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You used to sleep well. You could fall asleep almost anytime, anywhere. Lately, however, you’ve been lying awake at night. There aren’t enough sheep in the world to count before you fall asleep, if you even get there.

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What causes sudden insomnia?

There are many different things that cause sudden insomnia, including stress and anxiety, cancer, Parkinson’s disease, chronic pain, and more. If you’ve suddenly developed insomnia, it could be one of these common causes behind it.


1. Stress Is One of the Most Common Insomnia Symptoms

Insomnia is often caused by stress. If you’re upset or worried about something, you may have difficulty falling asleep or staying asleep. Even if you can get to sleep, it may not be restful.

Stress is both a cause and a symptom of insomnia. Insomnia can often stress out the patient, as they become increasingly frustrated and worried about their lack of sleep. Sleep deprivation can have some fairly serious effects on health, so it’s little wonder an increased stress response is a symptom.

You might want to try meditation, stress management, and better sleep hygiene if you want to get back to better sleep sooner.


2. Anxiety and Depression Are Common Culprits

Other common causes of insomnia include anxiety and depression. Anxiety often engages the same sorts of stress responses that can keep you awake at night. The difference is that stress is often the result of external factors, while anxiety is often internalized.

Depression may be another reason you’re awake at night. While some people with depression sleep longer hours, others may find themselves awake and unable to sleep.

Like stress, anxiety and depression are also common insomnia symptoms and can be difficult to treat.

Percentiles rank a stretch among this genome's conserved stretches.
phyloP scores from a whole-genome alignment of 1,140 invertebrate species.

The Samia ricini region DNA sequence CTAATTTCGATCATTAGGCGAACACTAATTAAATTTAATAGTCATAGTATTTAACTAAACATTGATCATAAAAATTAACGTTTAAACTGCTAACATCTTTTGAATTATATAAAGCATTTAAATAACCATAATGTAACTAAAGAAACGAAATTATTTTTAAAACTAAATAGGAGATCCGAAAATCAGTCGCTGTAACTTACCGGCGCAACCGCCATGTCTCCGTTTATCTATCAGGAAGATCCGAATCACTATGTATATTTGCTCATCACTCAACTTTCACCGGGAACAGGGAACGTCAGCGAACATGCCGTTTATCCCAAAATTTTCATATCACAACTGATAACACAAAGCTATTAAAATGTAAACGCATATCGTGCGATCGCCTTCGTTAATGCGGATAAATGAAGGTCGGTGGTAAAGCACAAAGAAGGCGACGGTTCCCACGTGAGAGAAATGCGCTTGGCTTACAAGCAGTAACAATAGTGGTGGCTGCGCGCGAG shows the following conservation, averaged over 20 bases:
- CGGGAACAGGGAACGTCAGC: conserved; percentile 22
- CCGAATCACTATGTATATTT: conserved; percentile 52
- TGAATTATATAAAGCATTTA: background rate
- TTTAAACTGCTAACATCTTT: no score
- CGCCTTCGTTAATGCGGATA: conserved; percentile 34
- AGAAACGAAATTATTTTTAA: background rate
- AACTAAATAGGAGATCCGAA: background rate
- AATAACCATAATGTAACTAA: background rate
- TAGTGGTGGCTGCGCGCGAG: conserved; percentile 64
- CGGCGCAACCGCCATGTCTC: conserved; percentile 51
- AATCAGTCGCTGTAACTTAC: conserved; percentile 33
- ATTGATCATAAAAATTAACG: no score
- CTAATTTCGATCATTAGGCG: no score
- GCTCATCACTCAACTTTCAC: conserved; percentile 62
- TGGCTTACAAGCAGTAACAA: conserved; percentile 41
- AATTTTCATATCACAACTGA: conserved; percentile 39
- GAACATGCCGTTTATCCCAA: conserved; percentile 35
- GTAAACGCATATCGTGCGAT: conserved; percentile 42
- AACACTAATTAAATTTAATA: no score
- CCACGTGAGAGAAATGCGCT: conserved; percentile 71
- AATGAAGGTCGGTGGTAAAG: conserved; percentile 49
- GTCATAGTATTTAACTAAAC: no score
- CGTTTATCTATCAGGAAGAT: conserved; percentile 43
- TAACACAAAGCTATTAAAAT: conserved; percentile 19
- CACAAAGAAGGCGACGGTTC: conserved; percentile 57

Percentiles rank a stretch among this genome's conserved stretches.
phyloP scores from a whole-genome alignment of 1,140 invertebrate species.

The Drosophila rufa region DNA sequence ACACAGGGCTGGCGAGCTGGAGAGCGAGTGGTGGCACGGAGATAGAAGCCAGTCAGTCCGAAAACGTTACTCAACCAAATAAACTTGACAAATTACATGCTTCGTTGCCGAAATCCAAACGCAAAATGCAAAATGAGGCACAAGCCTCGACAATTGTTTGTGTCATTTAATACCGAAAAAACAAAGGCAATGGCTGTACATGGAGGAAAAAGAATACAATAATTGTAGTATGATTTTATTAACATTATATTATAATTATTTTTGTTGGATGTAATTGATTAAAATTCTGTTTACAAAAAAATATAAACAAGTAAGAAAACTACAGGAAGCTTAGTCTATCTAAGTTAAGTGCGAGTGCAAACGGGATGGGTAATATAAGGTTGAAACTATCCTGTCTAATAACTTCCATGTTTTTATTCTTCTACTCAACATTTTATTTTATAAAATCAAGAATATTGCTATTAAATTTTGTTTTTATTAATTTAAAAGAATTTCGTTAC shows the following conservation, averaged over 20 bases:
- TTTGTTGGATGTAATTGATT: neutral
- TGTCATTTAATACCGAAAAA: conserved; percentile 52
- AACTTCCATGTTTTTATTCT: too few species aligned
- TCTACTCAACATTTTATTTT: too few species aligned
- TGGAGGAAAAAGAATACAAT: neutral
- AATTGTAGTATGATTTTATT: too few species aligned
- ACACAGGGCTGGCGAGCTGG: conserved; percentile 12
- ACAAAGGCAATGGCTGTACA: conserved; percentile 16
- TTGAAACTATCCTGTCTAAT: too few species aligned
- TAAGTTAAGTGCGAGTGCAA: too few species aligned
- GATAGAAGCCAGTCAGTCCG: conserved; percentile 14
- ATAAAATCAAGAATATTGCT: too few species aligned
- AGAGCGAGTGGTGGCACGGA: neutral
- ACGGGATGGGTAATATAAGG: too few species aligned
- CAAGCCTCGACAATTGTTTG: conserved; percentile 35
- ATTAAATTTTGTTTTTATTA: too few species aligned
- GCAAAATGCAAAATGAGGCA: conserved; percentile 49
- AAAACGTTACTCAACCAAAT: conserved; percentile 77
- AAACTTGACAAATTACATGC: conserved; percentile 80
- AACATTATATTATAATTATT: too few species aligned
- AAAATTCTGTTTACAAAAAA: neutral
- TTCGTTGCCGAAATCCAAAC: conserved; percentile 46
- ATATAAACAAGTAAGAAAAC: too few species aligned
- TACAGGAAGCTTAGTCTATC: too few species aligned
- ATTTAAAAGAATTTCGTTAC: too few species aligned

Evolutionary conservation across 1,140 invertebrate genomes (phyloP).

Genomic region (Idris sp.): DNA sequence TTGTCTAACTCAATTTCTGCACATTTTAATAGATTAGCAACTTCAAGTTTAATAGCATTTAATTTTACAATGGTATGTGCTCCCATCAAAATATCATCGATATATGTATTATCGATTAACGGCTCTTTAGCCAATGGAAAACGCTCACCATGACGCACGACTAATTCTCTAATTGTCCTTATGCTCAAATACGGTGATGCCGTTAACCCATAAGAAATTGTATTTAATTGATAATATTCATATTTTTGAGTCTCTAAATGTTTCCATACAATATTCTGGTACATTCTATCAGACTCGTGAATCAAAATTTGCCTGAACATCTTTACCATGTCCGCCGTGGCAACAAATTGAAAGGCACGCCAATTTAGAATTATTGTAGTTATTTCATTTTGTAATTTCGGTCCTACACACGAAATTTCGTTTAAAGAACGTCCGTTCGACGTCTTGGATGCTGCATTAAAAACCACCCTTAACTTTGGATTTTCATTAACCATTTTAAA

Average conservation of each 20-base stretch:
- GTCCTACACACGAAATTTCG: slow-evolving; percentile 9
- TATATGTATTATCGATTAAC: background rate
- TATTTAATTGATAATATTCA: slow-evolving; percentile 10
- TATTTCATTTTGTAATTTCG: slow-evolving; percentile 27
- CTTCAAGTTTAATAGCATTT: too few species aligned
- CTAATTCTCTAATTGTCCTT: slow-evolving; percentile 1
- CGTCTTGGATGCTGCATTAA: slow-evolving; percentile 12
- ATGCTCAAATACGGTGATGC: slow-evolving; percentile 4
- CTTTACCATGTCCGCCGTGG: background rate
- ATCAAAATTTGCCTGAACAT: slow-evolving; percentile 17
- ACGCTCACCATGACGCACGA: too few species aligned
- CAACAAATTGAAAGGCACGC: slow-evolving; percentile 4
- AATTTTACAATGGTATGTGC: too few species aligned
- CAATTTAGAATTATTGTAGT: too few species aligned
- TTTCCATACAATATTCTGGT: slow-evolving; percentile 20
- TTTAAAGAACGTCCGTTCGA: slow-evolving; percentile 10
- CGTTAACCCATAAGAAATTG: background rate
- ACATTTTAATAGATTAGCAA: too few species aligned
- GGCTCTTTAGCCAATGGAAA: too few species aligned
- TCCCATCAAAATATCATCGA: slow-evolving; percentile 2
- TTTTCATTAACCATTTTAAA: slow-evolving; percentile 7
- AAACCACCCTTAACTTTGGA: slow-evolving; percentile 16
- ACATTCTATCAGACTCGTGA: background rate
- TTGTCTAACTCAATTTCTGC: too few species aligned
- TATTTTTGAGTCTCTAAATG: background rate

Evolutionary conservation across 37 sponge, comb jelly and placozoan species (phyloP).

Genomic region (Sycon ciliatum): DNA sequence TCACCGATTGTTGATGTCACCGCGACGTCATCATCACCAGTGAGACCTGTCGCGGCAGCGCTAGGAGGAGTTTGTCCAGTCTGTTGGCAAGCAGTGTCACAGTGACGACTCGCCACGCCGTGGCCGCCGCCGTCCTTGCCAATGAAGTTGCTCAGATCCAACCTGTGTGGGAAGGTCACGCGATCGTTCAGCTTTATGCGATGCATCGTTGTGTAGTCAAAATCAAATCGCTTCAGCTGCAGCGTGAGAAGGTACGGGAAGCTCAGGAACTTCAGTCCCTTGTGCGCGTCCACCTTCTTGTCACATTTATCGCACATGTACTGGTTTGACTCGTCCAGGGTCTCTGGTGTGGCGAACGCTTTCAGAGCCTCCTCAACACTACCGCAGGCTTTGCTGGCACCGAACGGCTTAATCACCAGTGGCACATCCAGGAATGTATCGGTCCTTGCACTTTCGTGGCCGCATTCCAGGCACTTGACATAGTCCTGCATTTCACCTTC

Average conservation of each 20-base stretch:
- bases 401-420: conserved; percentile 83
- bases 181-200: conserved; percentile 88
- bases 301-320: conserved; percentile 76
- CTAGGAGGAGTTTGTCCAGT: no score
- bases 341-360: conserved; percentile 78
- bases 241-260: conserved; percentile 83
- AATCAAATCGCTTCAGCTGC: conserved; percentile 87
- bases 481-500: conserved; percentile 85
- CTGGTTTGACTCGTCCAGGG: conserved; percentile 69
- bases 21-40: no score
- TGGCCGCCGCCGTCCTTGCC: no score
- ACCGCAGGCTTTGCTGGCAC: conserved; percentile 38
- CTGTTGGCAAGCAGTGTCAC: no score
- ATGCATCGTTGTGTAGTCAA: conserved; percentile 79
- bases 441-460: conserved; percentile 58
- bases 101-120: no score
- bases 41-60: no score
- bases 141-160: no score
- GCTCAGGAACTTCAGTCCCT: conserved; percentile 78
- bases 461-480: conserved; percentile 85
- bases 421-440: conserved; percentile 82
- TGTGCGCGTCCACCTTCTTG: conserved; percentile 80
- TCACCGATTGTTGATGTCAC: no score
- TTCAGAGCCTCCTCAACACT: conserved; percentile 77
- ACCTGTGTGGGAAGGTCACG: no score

3. Parkinson’s Disease and Other Conditions May Keep You Up

Other conditions that might cause sudden insomnia include Parkinson’s disease and Alzheimer’s disease. Both of these diseases interfere with normal functioning in the brain, which can lead to interrupted sleep cycles. This, in turn, can result in insomnia symptoms.

In turn, insomnia symptoms include impaired cognitive functioning. Over time, chronic sleep deprivation can permanently impair brain function.


4. Chronic Pain Might Keep You Awake

One of the most common causes of insomnia is pain. Chronic pain is particularly known for its role in insomnia. When pain is bad enough, it may keep you from falling asleep.

Chronic pain can also mean it’s difficult to stay asleep. For chronic pain patients, treatments such as medical cannabis may be a good option. Not only does medical cannabis act as a sleep aid, it can also help relieve pain symptoms that may be keeping you awake.


5. Medications Can Also Cause Insomnia

Some medications are also indicated in cases of insomnia. Certain medications may affect the levels of chemicals in the body by increasing the production of chemicals that inhibit sleep or by decreasing the levels of chemicals that cause you to feel tired.

If you’ve recently started a new medication, check to see if difficulty sleeping is one of the side effects. It could be that you need a lower dose or a different medication. Your doctor might recommend another medication to help you get the sleep you need.

There are many different reasons you may experience sudden insomnia. These are just a few of them. If you don’t normally experience insomnia, you may want to seek medical attention as soon as possible. Some medical conditions also present with insomnia, so it’s best to check.

If you do have insomnia and you’re interested in getting a good night’s sleep, talk to your doctor about your options. Sleep aids like medical cannabis could be the answer for you.


how-medical-cannabis-is-changing-ptsd-treatment

Dr. Michael Verbora

Michael earned an MBA from the University of Windsor’s Odette School of Business in 2009 and an M.D. from Schulich School of Medicine at Western University in 2013, before entering a Family Practice residency at the University of Toronto. A member of the Canadian Consortium for the Investigation of Cannabinoids, Doctors for Responsible Access and the Canadian Pain Society, he has completed over 2,000 cannabinoid therapy consultations and has presented many talks in community and hospital settings while serving as student health physician at Seneca College and Medical Director, Canabo Medical Clinic.

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